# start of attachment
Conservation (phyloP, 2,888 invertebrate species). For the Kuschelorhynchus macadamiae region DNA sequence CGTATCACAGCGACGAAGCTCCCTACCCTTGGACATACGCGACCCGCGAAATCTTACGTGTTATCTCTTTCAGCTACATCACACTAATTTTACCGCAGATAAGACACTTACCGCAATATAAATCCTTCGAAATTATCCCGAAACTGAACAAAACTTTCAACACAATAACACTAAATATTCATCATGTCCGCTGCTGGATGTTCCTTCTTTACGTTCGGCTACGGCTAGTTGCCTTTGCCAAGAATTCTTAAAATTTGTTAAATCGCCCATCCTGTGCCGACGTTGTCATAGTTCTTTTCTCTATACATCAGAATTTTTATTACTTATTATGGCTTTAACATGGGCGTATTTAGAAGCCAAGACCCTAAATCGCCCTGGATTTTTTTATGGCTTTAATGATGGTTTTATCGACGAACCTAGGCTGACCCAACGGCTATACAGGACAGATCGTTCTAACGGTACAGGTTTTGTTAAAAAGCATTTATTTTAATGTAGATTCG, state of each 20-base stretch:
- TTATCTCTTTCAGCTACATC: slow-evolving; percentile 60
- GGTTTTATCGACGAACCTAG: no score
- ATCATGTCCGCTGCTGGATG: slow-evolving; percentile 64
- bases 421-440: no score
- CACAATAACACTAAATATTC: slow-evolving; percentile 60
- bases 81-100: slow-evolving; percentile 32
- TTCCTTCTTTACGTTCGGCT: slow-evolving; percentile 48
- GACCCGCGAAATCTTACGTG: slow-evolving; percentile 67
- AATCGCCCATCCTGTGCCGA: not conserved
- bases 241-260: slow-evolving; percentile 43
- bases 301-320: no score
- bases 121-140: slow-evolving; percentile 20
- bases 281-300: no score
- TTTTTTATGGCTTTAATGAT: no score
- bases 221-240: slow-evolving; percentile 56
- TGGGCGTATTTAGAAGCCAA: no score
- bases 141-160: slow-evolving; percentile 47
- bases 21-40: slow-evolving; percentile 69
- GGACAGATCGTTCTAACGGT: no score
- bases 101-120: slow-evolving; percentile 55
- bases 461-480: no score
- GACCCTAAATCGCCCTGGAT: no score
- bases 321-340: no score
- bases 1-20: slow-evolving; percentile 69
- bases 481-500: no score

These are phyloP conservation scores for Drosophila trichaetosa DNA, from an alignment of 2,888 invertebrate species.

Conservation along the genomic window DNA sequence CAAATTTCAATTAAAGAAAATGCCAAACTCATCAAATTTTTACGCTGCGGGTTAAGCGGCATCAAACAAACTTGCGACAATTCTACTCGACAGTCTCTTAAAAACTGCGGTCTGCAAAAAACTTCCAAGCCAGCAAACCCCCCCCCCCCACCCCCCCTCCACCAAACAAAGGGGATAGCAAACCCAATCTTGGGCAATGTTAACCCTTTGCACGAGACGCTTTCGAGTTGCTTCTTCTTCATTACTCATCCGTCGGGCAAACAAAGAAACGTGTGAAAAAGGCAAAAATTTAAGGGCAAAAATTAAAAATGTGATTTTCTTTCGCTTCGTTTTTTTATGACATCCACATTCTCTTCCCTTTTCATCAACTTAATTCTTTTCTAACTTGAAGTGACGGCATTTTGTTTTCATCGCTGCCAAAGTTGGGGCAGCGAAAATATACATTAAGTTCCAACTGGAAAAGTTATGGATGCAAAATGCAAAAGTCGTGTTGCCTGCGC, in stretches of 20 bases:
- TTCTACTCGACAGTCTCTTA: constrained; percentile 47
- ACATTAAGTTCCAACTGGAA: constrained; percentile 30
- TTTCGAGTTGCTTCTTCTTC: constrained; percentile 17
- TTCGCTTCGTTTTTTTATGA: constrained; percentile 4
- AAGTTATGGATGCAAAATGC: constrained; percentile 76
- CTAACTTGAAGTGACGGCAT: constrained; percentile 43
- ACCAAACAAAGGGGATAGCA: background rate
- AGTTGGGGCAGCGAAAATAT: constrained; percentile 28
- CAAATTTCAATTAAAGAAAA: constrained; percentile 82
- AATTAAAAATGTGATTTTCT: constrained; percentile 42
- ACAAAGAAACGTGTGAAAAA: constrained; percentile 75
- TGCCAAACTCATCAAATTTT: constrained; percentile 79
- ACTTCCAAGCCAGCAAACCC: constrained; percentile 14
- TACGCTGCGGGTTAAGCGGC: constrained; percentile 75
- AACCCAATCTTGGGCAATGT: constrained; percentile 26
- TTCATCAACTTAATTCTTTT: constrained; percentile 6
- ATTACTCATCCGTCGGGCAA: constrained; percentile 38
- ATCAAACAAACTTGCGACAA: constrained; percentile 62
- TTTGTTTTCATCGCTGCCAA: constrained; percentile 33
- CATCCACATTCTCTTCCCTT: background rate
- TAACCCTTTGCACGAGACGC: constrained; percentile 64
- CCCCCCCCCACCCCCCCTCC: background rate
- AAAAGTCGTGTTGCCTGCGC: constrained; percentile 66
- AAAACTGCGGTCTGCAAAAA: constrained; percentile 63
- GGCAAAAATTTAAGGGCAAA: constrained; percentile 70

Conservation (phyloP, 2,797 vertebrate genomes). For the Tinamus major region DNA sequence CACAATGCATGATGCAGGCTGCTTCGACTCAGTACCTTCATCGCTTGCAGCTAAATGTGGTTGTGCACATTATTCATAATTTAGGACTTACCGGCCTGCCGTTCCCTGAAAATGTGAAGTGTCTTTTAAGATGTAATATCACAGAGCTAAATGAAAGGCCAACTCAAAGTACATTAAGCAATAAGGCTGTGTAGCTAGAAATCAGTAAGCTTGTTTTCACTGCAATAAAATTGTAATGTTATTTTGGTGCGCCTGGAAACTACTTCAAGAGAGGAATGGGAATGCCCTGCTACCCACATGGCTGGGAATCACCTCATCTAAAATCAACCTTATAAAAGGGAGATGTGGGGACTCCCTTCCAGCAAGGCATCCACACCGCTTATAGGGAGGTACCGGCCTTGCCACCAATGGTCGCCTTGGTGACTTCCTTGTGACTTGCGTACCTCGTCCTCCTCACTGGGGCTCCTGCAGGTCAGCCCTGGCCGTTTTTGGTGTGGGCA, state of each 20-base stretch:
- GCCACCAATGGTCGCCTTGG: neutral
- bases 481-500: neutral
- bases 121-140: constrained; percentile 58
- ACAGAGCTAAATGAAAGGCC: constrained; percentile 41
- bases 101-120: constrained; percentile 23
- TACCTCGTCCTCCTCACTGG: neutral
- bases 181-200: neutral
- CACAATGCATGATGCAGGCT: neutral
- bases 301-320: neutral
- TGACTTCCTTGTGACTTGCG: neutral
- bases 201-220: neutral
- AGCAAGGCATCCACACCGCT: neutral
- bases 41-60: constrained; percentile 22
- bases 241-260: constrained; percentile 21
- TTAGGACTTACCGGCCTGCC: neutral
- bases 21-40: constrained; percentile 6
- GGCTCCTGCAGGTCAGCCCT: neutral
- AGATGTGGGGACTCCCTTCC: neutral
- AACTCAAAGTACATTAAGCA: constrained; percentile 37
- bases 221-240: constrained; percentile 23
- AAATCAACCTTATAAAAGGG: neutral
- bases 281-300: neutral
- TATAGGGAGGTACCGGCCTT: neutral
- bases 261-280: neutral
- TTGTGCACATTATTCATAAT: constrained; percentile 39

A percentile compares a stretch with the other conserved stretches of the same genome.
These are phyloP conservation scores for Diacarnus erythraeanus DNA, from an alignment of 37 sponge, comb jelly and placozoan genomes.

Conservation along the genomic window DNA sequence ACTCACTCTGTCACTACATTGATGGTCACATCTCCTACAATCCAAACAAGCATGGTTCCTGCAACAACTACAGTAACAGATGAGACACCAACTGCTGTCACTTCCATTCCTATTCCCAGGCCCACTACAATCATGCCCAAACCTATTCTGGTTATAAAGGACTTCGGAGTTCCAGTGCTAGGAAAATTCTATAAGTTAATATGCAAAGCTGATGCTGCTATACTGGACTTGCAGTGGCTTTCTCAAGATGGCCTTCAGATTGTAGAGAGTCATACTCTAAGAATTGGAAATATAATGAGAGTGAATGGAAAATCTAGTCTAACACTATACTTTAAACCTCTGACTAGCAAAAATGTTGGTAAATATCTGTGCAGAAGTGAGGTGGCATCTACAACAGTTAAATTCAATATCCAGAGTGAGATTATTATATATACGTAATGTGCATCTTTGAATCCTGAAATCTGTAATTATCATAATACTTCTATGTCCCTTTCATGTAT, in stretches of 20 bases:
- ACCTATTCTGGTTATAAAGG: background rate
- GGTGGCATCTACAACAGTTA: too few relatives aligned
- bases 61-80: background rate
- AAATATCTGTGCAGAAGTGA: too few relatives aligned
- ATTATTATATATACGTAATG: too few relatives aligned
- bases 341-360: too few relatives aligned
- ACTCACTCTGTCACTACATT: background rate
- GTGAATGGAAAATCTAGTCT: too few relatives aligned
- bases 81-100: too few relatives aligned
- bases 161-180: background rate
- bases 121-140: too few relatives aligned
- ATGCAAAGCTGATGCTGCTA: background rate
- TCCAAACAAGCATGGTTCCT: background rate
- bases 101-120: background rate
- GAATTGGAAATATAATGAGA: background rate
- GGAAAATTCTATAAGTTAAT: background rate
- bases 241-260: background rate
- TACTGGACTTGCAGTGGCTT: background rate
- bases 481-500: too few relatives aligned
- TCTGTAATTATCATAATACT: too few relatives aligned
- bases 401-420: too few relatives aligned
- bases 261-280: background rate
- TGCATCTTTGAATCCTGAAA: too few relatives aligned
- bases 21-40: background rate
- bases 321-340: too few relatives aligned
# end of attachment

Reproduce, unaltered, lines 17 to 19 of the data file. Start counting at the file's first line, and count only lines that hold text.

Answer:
- TGGGCGTATTTAGAAGCCAA: no score
- bases 141-160: slow-evolving; percentile 47
- bases 21-40: slow-evolving; percentile 69